How Does 6AMLD Help Fight Fraud?

6AMLD helps fight fraud by defining what constitutes money laundering offenses and harmonizing those definitions across the European Union. It also supports greater cooperation between member states by recognizing that money laundering predicate crimes and the laundering itself can take place across international borders. In fact, it introduces requirements around sharing information between member states in respect of this.

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The directive also lays the foundation for criminalizing those who aid, abet, and enable money laundering, as well as the money launderers themselves. This means that both organizations and those in them who hold decision-making responsibility can now be subject to criminal charges when money laundering takes place.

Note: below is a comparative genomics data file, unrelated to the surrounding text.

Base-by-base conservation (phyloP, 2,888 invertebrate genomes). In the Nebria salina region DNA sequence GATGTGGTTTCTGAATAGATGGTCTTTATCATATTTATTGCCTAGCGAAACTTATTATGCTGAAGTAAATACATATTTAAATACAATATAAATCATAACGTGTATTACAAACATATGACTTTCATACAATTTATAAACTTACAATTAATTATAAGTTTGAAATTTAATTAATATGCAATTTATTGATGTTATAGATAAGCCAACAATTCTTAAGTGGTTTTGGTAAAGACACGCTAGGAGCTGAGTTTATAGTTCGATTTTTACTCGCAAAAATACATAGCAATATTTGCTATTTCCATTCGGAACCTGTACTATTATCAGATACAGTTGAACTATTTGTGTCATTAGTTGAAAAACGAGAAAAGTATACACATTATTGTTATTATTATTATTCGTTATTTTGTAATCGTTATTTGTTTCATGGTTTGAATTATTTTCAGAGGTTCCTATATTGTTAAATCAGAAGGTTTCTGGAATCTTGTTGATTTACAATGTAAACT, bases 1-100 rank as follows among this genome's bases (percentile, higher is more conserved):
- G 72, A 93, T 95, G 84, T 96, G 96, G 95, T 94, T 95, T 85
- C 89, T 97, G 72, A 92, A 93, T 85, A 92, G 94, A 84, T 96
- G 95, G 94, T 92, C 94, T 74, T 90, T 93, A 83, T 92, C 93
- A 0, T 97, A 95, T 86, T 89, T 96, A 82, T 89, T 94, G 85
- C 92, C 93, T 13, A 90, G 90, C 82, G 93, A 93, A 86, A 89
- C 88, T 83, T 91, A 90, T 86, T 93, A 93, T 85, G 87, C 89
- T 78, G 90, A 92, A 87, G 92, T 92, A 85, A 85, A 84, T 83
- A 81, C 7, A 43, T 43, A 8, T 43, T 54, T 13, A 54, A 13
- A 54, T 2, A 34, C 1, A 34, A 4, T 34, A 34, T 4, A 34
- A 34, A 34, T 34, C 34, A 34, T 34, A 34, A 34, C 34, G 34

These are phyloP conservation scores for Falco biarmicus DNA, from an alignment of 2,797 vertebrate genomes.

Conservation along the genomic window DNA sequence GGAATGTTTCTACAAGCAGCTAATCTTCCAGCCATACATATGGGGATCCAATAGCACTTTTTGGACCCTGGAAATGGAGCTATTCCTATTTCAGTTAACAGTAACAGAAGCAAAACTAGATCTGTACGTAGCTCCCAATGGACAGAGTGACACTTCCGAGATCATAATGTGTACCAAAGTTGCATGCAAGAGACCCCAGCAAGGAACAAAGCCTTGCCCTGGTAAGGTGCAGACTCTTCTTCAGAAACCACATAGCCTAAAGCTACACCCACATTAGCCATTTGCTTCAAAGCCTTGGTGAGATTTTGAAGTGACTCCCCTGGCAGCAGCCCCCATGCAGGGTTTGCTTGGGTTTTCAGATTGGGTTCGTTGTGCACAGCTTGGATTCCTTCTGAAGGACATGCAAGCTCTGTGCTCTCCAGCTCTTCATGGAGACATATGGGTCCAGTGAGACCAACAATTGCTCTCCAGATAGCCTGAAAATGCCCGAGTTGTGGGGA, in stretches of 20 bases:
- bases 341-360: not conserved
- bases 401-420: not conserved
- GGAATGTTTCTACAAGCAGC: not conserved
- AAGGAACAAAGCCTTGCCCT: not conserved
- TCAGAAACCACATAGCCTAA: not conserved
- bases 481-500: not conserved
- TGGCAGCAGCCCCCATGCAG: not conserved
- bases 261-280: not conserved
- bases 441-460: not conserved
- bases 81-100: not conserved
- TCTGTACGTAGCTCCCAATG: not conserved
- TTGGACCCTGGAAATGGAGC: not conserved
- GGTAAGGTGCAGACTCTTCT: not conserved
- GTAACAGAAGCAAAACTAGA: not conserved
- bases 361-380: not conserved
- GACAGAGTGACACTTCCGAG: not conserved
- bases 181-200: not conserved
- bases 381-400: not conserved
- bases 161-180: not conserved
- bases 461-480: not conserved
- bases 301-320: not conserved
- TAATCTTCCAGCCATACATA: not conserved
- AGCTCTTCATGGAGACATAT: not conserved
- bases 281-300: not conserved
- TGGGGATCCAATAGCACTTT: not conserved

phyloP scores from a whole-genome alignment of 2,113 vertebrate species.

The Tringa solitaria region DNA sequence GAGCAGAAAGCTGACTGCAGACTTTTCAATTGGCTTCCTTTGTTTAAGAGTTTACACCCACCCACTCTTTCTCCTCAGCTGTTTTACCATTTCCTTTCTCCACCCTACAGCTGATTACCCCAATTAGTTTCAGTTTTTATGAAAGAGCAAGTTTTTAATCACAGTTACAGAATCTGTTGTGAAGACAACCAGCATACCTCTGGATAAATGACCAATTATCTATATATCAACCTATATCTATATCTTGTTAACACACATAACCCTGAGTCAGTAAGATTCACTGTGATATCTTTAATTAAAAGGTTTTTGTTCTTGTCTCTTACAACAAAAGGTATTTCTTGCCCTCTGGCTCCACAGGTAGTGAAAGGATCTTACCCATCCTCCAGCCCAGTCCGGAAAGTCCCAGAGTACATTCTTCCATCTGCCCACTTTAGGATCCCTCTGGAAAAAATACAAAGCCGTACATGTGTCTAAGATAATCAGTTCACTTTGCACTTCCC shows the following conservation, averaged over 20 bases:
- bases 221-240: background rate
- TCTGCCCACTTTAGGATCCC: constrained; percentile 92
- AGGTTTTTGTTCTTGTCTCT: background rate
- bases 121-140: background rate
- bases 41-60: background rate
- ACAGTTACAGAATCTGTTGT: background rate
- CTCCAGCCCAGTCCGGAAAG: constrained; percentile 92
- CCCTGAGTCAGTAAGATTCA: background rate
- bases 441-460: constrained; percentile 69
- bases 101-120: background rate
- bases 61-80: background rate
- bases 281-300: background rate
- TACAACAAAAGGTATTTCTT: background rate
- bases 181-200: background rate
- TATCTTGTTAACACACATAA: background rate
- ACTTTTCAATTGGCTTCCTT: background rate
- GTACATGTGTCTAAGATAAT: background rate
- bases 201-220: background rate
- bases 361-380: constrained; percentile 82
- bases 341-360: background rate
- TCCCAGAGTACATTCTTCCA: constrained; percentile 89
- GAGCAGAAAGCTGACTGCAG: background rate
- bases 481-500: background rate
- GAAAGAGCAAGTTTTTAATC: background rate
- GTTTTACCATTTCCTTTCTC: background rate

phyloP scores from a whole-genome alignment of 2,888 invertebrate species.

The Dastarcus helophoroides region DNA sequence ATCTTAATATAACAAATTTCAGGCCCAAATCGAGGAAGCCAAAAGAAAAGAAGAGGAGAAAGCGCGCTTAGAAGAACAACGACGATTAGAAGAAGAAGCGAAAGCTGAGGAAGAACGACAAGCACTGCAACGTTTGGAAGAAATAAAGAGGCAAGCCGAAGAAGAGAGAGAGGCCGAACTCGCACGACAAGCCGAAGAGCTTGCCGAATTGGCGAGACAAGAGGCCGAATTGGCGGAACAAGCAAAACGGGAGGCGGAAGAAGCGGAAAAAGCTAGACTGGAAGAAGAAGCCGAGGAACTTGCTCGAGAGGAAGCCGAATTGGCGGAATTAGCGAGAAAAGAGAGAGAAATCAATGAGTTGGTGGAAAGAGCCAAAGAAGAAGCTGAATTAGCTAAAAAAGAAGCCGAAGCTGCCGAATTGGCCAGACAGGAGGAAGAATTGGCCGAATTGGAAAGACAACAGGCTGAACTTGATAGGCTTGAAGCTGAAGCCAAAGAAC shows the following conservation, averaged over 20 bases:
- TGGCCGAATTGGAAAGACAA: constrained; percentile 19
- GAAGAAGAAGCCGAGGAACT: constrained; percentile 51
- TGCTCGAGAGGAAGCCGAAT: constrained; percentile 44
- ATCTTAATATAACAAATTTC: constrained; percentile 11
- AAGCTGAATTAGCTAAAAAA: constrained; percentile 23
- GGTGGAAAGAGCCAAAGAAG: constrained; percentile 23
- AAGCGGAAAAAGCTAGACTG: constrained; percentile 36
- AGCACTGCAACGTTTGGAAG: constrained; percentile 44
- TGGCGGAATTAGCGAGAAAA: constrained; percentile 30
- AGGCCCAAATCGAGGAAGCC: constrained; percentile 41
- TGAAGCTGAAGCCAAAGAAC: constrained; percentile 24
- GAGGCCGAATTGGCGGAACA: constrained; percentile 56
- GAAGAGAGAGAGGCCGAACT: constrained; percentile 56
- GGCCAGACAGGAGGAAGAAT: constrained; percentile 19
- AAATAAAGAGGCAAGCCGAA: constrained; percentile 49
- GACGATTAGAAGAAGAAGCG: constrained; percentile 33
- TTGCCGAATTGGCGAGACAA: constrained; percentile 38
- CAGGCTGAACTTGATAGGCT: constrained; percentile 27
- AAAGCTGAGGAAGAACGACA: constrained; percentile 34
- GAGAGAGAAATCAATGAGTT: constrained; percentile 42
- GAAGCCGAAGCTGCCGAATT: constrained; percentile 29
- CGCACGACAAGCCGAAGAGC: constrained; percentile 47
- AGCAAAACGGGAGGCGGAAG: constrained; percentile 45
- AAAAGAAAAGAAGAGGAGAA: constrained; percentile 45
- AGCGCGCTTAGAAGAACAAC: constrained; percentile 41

Those found guilty can face punishments including prison sentences, disqualification from carrying out commercial activities, and exclusion from accessing public funding or public benefits. They can also be subject to the closure of their establishment(s), winding up orders, freezing, confiscation, and judicial supervision.

By expanding the definition of those who bear responsibility for money laundering taking place and more clearly defining the predicate crimes, as well as facilitating easier cross-border prosecutions, 6AMLD delivers an important step towards more effective combatting of money laundering across the European Union. It also closes some of the loopholes associated with 5AMLD – another step in the right direction.